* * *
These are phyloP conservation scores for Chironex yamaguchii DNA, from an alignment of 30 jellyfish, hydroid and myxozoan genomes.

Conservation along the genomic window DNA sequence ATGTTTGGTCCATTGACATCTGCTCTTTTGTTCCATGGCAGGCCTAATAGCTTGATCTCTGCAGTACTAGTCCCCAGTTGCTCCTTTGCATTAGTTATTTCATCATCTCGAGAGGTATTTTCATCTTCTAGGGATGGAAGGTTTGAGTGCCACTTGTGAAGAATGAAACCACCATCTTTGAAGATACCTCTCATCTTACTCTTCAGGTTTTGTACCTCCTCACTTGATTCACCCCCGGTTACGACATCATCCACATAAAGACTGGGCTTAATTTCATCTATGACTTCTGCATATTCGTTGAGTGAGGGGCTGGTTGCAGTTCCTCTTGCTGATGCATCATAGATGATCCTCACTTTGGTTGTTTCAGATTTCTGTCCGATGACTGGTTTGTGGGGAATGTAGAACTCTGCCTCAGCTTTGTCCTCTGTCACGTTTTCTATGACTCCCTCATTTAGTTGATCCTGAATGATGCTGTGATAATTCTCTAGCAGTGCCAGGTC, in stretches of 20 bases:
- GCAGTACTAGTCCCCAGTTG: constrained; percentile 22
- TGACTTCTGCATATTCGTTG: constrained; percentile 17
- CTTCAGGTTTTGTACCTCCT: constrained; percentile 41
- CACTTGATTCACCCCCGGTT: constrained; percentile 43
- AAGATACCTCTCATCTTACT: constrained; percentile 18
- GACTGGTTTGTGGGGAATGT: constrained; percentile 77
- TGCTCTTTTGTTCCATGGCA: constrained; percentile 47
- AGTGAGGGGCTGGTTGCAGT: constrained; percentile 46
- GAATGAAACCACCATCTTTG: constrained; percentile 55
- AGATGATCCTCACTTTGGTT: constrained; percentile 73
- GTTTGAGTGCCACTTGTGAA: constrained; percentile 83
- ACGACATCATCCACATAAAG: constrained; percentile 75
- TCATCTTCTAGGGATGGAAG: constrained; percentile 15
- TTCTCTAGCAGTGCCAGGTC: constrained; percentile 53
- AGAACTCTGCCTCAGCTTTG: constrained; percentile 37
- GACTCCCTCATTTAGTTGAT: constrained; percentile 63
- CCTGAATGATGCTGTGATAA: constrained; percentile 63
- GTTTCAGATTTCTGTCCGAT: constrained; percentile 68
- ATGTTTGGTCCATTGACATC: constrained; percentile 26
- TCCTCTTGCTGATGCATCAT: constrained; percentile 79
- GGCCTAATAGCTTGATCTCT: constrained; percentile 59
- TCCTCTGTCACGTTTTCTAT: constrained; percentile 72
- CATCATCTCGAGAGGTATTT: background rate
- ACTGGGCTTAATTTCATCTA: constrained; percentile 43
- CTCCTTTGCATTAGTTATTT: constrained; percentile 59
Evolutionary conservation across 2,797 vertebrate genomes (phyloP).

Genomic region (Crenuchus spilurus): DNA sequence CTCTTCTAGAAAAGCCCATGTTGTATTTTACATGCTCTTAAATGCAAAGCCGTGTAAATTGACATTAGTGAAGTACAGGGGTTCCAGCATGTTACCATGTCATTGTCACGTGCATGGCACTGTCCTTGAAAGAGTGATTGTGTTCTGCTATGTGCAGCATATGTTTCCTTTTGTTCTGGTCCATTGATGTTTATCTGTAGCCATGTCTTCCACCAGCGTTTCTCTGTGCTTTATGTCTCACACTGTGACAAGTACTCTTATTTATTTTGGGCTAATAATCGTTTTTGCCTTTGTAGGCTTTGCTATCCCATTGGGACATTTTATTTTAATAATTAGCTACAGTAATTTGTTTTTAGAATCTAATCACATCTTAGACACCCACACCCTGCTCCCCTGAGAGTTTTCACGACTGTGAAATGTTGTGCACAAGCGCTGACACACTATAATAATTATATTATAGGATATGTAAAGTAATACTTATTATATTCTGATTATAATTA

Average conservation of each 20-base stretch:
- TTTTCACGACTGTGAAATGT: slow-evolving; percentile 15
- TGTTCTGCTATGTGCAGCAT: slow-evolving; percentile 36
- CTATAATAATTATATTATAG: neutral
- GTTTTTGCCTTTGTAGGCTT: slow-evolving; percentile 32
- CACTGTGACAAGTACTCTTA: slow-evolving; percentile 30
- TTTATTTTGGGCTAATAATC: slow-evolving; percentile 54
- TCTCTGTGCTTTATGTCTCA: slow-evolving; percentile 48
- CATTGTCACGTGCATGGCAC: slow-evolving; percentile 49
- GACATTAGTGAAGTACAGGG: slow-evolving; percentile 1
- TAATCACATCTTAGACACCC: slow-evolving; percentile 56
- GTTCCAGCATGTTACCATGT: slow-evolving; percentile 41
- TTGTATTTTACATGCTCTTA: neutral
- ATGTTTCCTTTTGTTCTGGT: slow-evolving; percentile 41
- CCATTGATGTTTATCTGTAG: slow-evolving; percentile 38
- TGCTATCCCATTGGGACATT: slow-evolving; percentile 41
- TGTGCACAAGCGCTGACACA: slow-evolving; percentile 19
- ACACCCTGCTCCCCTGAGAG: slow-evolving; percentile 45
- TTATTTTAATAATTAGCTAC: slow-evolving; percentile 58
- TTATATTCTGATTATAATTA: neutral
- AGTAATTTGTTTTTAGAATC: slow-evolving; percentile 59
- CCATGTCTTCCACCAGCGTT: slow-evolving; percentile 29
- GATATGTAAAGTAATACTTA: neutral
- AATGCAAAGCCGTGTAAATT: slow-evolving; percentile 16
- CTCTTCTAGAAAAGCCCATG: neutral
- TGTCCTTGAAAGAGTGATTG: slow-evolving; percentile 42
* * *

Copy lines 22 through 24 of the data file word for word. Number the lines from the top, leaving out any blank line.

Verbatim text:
- TCCTCTTGCTGATGCATCAT: constrained; percentile 79
- GGCCTAATAGCTTGATCTCT: constrained; percentile 59
- TCCTCTGTCACGTTTTCTAT: constrained; percentile 72